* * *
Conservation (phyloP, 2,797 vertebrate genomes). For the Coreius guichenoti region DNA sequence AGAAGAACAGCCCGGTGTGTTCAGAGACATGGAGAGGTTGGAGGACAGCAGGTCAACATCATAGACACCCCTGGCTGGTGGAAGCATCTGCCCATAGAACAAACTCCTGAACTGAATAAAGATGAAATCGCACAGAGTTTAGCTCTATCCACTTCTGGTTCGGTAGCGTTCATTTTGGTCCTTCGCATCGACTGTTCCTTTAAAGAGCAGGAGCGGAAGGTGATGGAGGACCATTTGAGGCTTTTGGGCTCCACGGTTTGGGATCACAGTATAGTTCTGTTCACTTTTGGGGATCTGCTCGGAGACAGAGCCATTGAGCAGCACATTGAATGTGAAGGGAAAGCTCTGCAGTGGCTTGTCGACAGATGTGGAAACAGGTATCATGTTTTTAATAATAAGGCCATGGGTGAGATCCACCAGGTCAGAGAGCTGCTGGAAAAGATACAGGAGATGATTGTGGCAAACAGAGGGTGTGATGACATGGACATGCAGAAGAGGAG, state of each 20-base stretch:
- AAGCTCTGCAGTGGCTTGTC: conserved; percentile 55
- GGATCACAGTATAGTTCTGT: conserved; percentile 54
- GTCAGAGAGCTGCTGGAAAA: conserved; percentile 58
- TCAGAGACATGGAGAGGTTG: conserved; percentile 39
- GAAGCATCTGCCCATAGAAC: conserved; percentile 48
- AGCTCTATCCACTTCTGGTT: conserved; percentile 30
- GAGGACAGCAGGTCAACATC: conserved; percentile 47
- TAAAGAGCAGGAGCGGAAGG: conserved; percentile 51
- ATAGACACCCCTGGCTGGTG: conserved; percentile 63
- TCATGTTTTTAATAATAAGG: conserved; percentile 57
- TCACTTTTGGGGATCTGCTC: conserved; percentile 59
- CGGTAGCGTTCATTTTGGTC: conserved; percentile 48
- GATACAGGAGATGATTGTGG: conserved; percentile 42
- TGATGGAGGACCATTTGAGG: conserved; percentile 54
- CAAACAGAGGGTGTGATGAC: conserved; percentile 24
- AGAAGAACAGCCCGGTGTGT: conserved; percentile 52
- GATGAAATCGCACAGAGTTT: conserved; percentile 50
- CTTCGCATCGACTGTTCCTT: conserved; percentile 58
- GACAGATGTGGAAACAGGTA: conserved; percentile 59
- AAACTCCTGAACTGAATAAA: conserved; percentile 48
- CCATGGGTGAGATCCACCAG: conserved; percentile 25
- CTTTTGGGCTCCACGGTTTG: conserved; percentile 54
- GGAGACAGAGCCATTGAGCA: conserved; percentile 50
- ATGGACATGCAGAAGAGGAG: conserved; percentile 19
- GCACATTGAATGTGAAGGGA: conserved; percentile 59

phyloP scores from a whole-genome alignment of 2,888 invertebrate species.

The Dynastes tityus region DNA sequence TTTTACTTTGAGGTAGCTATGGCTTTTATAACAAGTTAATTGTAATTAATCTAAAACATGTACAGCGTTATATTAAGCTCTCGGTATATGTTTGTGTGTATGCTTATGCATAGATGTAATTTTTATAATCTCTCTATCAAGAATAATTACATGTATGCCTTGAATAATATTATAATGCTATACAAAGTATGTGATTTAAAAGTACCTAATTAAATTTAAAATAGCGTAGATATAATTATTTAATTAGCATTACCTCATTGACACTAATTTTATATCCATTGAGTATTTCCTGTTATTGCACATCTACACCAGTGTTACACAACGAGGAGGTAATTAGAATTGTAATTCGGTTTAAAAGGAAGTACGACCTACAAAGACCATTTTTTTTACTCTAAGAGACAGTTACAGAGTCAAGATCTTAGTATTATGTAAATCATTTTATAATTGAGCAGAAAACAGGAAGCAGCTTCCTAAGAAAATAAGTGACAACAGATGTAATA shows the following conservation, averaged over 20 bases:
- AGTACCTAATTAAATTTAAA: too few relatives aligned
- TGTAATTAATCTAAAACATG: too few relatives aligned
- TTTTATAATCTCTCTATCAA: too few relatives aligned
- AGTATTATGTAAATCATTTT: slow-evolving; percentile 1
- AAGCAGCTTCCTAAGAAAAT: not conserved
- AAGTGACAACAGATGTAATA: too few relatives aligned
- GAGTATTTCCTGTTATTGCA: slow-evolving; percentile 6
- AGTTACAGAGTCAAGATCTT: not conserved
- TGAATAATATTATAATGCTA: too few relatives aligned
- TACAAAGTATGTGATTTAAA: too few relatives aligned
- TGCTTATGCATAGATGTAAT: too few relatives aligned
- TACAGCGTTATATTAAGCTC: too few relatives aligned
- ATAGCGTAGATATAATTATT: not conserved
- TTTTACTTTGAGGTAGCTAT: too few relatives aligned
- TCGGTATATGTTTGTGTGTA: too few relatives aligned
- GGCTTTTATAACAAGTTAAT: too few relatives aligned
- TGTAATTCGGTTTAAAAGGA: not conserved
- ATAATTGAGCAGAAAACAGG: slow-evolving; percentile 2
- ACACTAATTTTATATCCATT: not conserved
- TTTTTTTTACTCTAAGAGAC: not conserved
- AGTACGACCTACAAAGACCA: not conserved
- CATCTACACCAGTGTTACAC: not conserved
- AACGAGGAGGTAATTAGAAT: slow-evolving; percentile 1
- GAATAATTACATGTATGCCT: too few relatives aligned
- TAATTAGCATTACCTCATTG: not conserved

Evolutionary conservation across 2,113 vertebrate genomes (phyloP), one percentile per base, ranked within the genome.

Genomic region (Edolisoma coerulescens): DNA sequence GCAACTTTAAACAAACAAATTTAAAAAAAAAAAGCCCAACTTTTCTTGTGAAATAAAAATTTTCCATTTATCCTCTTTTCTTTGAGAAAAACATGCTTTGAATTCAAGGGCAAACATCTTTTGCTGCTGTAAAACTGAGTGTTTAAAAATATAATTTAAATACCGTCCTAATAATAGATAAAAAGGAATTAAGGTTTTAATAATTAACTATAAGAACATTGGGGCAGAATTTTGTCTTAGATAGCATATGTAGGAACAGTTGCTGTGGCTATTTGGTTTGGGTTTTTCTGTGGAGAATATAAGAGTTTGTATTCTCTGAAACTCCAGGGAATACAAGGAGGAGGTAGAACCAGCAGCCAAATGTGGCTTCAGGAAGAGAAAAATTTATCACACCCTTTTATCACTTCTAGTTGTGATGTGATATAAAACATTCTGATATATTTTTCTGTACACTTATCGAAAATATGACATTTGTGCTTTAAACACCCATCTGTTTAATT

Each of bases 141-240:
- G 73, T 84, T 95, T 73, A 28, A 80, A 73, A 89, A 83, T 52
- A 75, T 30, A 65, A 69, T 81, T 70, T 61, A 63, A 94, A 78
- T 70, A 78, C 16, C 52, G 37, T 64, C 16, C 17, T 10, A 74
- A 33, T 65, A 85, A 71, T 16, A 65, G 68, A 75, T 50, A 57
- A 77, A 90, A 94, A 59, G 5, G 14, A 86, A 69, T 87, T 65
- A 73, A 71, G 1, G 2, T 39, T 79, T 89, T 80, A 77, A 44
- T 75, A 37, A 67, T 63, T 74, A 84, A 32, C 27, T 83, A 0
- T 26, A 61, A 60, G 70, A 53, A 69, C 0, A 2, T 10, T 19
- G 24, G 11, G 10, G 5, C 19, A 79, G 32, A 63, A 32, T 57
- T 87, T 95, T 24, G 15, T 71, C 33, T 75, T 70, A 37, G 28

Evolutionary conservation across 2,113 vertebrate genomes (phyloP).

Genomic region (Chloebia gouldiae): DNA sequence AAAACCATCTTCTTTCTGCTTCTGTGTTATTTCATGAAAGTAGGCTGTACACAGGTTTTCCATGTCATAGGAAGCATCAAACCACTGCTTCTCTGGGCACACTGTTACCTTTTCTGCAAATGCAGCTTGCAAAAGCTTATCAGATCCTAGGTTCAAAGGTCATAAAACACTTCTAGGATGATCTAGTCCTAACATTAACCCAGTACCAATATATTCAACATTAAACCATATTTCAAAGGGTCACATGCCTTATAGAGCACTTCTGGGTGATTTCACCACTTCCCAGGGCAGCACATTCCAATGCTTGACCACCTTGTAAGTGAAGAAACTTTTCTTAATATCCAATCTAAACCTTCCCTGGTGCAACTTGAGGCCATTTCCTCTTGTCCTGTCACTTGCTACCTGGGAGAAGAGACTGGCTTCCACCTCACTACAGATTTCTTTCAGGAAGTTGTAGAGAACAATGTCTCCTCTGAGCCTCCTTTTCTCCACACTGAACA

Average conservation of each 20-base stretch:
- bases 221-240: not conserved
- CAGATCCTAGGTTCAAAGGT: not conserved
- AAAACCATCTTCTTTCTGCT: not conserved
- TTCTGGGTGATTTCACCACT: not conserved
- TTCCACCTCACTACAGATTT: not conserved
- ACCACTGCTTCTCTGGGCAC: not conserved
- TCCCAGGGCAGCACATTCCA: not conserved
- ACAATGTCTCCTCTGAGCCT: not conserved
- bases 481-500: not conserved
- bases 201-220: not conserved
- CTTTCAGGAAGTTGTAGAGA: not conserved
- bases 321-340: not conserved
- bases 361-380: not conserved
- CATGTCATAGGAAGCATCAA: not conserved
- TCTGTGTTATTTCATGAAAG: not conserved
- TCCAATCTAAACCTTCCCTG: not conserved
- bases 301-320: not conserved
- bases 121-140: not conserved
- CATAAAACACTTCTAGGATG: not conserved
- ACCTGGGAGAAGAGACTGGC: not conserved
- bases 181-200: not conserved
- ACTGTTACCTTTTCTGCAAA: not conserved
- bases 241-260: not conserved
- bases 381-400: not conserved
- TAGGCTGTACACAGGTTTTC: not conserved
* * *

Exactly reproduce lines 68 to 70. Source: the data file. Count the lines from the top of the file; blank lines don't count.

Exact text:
Genomic region (Chloebia gouldiae): DNA sequence AAAACCATCTTCTTTCTGCTTCTGTGTTATTTCATGAAAGTAGGCTGTACACAGGTTTTCCATGTCATAGGAAGCATCAAACCACTGCTTCTCTGGGCACACTGTTACCTTTTCTGCAAATGCAGCTTGCAAAAGCTTATCAGATCCTAGGTTCAAAGGTCATAAAACACTTCTAGGATGATCTAGTCCTAACATTAACCCAGTACCAATATATTCAACATTAAACCATATTTCAAAGGGTCACATGCCTTATAGAGCACTTCTGGGTGATTTCACCACTTCCCAGGGCAGCACATTCCAATGCTTGACCACCTTGTAAGTGAAGAAACTTTTCTTAATATCCAATCTAAACCTTCCCTGGTGCAACTTGAGGCCATTTCCTCTTGTCCTGTCACTTGCTACCTGGGAGAAGAGACTGGCTTCCACCTCACTACAGATTTCTTTCAGGAAGTTGTAGAGAACAATGTCTCCTCTGAGCCTCCTTTTCTCCACACTGAACA

Average conservation of each 20-base stretch:
- bases 221-240: not conserved